“I have lived in the South pretty much for the rest of my life, so I equate myself as more of a Southerner than anything else at this point,” said White, who owns homes in Santa Rosa, California, Las Vegas and Bristol, Tennessee, locations where he and his wife maintain business offices.
White said he thrived at WCU, working as a resident adviser on the first floor of the south wing of Leatherwood Dorm and becoming a founding member of the university’s Sigma Chi chapter. The university’s impact on him, he said, was “enormous.”
“When I got to campus, I was just a kid. I knew nothing about anything,” he said. “I made a lot of good friends and connections. I learned what it was like to live in a different part of the country. Working with the professors and the school helped make me who I am today. Without my WCU education, I would be nothing.”
White credits two professors in particular for helping him succeed at WCU: the late economics professor Maurice Jones and retired finance professor Patrick Hays, with whom White still keeps in touch. “He probably had the biggest impact on me.”
White and his wife lived mostly in California for the last four years, until recently making Las Vegas their home base because it’s more centrally located. But no matter where he has lived, White has made time for Catamount football games. “Last year I was at all the home games. The year before that I think it was four games and the year before that I think it was three. I do my best,” he said.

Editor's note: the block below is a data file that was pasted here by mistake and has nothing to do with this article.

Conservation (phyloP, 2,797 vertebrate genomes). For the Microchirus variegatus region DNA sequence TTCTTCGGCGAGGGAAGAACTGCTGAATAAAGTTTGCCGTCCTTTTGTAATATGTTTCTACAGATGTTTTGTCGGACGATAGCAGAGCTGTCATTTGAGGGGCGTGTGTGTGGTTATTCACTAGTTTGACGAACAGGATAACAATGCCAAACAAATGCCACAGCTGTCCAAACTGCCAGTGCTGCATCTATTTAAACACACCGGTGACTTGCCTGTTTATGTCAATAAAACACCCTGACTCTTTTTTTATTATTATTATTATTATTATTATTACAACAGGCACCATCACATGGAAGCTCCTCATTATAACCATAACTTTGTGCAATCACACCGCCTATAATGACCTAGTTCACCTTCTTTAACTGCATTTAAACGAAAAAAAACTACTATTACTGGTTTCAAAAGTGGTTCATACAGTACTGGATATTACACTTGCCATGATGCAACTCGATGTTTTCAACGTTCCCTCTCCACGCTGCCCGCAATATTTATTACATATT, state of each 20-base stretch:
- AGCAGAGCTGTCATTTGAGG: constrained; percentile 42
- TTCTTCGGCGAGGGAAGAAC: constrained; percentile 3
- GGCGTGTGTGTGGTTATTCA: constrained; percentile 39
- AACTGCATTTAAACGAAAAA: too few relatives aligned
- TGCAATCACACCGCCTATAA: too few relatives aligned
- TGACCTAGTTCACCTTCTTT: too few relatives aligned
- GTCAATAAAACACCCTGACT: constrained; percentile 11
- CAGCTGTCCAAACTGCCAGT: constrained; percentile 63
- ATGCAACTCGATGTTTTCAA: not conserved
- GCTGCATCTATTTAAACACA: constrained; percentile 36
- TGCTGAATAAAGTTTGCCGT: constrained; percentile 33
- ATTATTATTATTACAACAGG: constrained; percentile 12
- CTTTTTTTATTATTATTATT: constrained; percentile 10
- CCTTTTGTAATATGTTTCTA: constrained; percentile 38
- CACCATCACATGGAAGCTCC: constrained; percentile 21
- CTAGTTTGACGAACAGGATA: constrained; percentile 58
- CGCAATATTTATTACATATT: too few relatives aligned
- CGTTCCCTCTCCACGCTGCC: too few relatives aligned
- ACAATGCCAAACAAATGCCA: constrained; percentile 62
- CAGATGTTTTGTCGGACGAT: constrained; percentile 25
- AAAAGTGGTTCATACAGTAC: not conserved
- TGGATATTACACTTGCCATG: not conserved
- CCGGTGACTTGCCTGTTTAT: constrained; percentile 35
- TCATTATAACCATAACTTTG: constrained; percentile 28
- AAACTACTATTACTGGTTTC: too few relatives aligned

But supporting WCU’s student-athletes means more than showing up for the games, White believes, and he’s wasted no time in rallying his old fraternity brothers to meet his Greek Challenge. He sees a bigger purpose in helping young people succeed, in showing them what it means to invest in their futures and to have confidence in their potential.
“I want to make sure the athletes at Western have that opportunity. I want them to play and I want their time and their experience in Cullowhee to be as great as mine were, so 20 years from now, they’re going to go back and say, ‘gosh, that’s such a special place. I’ve got to go back, I’ve got to visit, I’ve got to support financially, I’ve got to mentor kids,’” White said.
Jones sees the gift from White and Hunter as more than a financial commitment to the university. “Randy and Kim believe whole-heartedly in the charge, and their leadership generosity shows their shared passion and commitment that we have each day,” Jones said. “By supporting the ‘Whee Are One’ Fund, Randy and Kim are stepping up to do what they can to support our young people during this tough year, and we cannot be more appreciative of their philanthropy toward the effort. We are so thankful that they have chosen to use this philanthropy in a way that can encourage an already philanthropic base, in our fraternity-sorority alumni, to do what they can to help us get through this pandemic together.”
White may have spent his childhood in Alaska, but it was 4,000 miles away in the mountains of Western North Carolina that he learned about life. “I truly grew up at Western. The people that I met, the people in my fraternity, we all grew up together and we’re all still in touch and we have our own little reunions outside of Homecoming. It forever changed me and made me the man I am today.”